Prices throughout this guide reflect a conversion to U.S. dollars as the best indication of cost. Most establishments not overwhelmingly trafficked by tourists perform most, if not all, transactions in Jamaican dollars, so U.S. dollar equivalents have been listed. In tourist hubs like Negril, Montego Bay, and Ocho Rios, as well as in establishments catering exclusively to tourists, menus will show prices in U.S. dollars. The U.S. dollar tends to be more stable and is worthwhile as a currency of reference, but most establishments will not respect the official Bank of Jamaica rate and set their exchange rate considerably lower as a means of skimming a bit more off the top. It usually pays to buy Jamaican dollars at a cambio, or currency trading house, for everyday transactions. While walking with large amounts of cash is never advisable, carrying enough for a night out does not present a considerable risk. Credit cards, accepted in most well-established businesses, typically incur foreign-exchange fees that will show up on your statement as a percentage of every transaction, typically 3%, and can quickly add up. For those traveling frequently abroad, some more expensive credit cards eliminate foreign transaction fees and offer competitive exchange rates.
The best way to access funds in Jamaica is by using an ATM with your normal NYCE, Maestro, or Cirrus bankcard. "Express kidnappings" (where victims are taken to a cash machine to withdraw the maximum on their accounts) are not especially common in Jamaica, and the little effort involved in canceling a checking account card makes the ease of 24-hour access well worth the risk of getting it lost or stolen. Travelers checks are a good back-up option and can be cashed at most hotels for a small fee. Taking large amounts of cash to Jamaica is not advisable, as it is likely to somehow disappear. Scotiabank offers Jamaican or U.S. currency from many of its ATMs, although foreign bank fees can run as high as 6 percent of the amount withdrawn. U.S. dollars are accepted pretty much anywhere in Jamaica, though restaurants and other small businesses will generally not honor current exchange rates, usually taxing about J$5 per US$1. Currency trading houses, or cambios as they are often called, typically offer a few more Jamaican dollars for each U.S. dollar exchanged, which can make a significant difference when exchanging large amounts of cash.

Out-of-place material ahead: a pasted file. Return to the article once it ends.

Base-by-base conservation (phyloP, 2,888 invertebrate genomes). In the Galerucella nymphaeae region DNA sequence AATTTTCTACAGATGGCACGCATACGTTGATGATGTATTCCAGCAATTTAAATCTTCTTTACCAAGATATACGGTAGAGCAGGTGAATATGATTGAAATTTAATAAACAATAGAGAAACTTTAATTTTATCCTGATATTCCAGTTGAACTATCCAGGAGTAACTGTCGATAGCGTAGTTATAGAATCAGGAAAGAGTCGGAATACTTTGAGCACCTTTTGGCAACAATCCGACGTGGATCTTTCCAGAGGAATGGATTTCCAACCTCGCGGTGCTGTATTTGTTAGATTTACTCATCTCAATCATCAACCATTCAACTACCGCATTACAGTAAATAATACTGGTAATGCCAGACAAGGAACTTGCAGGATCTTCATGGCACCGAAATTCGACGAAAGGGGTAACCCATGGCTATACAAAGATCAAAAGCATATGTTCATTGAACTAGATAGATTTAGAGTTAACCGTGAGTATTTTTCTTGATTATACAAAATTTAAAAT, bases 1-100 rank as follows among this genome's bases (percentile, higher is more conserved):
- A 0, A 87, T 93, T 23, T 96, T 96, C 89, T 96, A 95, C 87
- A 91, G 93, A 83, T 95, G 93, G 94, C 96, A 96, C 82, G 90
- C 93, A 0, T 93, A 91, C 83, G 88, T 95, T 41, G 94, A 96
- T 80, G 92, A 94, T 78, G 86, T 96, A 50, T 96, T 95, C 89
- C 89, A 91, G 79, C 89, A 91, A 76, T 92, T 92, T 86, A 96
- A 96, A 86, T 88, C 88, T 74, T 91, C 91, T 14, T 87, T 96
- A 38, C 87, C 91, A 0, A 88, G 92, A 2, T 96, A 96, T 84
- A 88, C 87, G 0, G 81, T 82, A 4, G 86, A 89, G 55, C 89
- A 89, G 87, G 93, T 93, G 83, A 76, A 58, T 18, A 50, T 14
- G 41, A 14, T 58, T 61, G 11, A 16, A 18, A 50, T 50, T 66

Jamaica operates on 110V, the same current as in the United States. Power outages are frequent in some areas, but seldom where resorts are based. Most tourism establishments have backup generators.
COMMUNICATIONS AND MEDIA